So many tech products are about solving problems that aren’t really problems — like leveraging facial recognition technology to identify your friends’ faces in photos or location data to ensure you always have an Uber waiting for you at the same time every day, wherever you are. What if we were able to leverage machine learning and AI to solve real problems for real people that also have empathy for the user.
On my last visit to the emergency room, I had been feeling chest pains while trying to sleep for the fifth night in a row. On arrival and in the midst of a health crisis, a receptionist gave me a form and told me to fill it out. I went through the familiar administrative procedure of itemizing my medical history in the sterile-by-necessity waiting room. I knew the paperwork was necessary, but, because I was feeling vulnerable, it was even more of an annoyance than usual. Turns out I was just suffering from stress, and there wasn’t anything seriously wrong with me that quitting my stressful job, getting enough sleep, and eating well wouldn’t fix. But that experience got me thinking about how technology could make the introduction to a medical office or ER less stressful and traumatic.
Contrast that with how you are taken care of at home when you have a non-life-threatening, temporary health condition, such as a cold or the flu. If you are fortunate, someone will sympathize with you; bring you medicine, food, and hot beverages; and take care of things you are too sick to handle. Now imagine your caregiver asks you to fill out a form before handing you a tissue. Would you feel cared for?
After being greeted by a receptionist, the second point of entry into the typical medical-care experience is filling out a lengthy set of forms with one’s medical history and current medications. What if the experience could, at minimum, “pretend” to care? Imagine that, when you enter a hospital or doctor’s office, a human greets you, and then, rather than handing you a pen and clipboard, connects you to a patient network where a chatbot guides you through the medical questionnaire. Instead of a dry, frustrating form, you get a friendly, helpful personality asking for your basic information, answering questions if you are confused, and clarifying trouble spots with examples. The chatbot would be able to filter responses it recognizes as unhelpful to medical professionals, and it could prompt patients for more information when necessary. The output for health care professionals could be in a plain, easy-to-read format that matches their standard paper forms.
The idea, which is to give patients a more humane experience in the waiting room, came to me while listening to an episode of the podcast, Partially Derivative, where the hosts interviewed Joshua Browder about his chatbot, DoNotPay. The bot, which is designed to help people get out of parking tickets, asks for user information, then generates it in whatever format is required by the local government in question. When the City of Los Angeles was interviewed about the chatbot coming to their city, they feared losing revenue from individuals getting out of parking tickets, but they looked forward to seeing how it would streamline the appeals process, since the responses would be more consistent and understandable.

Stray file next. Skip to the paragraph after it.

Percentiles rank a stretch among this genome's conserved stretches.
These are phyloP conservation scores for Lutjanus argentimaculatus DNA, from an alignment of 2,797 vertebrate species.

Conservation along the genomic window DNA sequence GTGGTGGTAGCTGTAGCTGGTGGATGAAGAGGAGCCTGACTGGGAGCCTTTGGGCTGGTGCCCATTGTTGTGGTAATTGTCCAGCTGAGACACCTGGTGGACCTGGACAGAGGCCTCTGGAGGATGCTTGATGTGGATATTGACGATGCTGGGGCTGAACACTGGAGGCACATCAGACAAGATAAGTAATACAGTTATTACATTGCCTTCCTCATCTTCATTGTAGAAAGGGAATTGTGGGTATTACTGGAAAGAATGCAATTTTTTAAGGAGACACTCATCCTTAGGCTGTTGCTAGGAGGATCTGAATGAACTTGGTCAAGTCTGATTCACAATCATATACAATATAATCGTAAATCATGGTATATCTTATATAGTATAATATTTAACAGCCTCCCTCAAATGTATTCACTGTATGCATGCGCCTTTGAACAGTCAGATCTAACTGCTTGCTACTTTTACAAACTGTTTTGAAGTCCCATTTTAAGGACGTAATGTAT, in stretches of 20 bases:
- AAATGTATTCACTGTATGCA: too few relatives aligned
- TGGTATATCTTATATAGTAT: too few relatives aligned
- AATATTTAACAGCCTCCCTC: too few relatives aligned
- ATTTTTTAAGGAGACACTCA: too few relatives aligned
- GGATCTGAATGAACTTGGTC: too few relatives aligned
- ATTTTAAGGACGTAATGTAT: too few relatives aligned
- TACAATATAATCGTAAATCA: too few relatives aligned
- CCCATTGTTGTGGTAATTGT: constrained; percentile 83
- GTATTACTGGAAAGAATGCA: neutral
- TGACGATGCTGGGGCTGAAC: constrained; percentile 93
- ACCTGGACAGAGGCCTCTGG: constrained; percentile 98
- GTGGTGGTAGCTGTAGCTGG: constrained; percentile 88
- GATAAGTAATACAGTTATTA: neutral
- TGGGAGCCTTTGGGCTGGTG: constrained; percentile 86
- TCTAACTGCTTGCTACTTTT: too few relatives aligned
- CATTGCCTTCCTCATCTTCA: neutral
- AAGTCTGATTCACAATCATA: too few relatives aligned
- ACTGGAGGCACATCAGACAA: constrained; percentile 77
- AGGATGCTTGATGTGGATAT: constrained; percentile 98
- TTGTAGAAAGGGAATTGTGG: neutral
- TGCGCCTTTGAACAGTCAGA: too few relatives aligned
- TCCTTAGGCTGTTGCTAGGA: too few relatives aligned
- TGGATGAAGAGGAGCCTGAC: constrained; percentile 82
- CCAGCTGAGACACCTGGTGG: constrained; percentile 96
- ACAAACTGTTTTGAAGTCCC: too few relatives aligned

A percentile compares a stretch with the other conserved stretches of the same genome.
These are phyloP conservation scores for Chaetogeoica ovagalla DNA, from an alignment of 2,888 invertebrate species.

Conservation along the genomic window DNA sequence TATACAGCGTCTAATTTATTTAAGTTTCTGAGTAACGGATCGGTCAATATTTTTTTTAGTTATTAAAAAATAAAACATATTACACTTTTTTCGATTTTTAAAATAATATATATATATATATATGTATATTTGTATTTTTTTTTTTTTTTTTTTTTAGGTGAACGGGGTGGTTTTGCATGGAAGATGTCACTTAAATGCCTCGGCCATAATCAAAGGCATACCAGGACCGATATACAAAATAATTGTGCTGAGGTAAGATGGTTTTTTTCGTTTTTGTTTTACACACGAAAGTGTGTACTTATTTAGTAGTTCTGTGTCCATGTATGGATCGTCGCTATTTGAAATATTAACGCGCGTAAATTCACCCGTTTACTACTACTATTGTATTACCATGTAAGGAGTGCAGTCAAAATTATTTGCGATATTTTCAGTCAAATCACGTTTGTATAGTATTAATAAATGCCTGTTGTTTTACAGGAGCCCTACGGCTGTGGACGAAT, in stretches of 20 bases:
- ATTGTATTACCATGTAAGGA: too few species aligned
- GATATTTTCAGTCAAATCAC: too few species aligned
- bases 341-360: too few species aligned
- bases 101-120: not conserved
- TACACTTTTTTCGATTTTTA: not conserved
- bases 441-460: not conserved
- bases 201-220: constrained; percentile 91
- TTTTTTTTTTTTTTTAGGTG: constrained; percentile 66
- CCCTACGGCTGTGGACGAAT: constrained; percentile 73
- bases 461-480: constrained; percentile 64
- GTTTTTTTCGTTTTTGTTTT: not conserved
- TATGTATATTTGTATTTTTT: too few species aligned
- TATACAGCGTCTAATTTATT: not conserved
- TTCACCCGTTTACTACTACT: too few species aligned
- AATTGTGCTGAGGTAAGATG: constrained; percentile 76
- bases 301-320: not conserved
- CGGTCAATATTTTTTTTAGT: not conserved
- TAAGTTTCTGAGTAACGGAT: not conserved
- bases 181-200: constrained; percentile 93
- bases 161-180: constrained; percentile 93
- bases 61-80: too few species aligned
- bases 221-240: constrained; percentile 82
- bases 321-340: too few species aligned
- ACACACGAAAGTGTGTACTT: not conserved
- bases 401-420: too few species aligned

Consistent. Understandable. According to the study published in the Journal of the Royal Society of Medicine, poor handwriting is a “significant” problem in health care. The study’s findings were about doctors’ illegible handwriting, but imagine if we could reduce this problem on the patient side by ensuring the information they provide is legible, clear, and straightforward. Medical professionals are often overworked, tired, and are faced with sometimes hundreds of patients a day. Reducing error by reducing the number of instances that health care providers must struggle with or guess at long lists crammed into tiny boxes would save everyone time and frustration. And while the patient/doctor consultation eventually clears up many questions, there often isn’t time for extended conversations in scenarios like an overcrowded ER or a busy primary care practice with patient quotas. Confusion can be further avoided in cases in which a patient is seen by multiple health care professionals during the same visit.
Tools like MyChart by Epic Systems and other medical record management systems have made organizing patient information significantly easier for medical professionals and patients alike by incorporating user interfaces that the average patient can easily navigate. A patient-facing form chatbot could be its own product that integrates with an existing MyChart-type platform or act as a helpful new feature.
While there is potential to make the initial patient forms more consistent and user friendly for health care professionals, there is even greater opportunity to make the patient feel more welcome and more “cared for” when they first enter the health care experience. Chatbots in a health care environment should have a gentle and caring personality — they must have a “soul” — making them as empathetic as the human on the other side of the form. In most cases, no one is overjoyed to go to the doctor, and I can almost assuredly guarantee, no one is excited to go to the ER. Done well, a chatbot could soften some patients’ experiences and anxieties by shifting attitudes from “unhappy to be here” to a positive first impression. When I am a patient, I would take any humanizing improvements to my interactions at the doctor’s office, even if it came from a robot.
Chatbots have a lot to offer in the initial patient medical facility interaction by bringing warmth to an important aspect of our lives and efficiency to a system and industry that allows little room for error.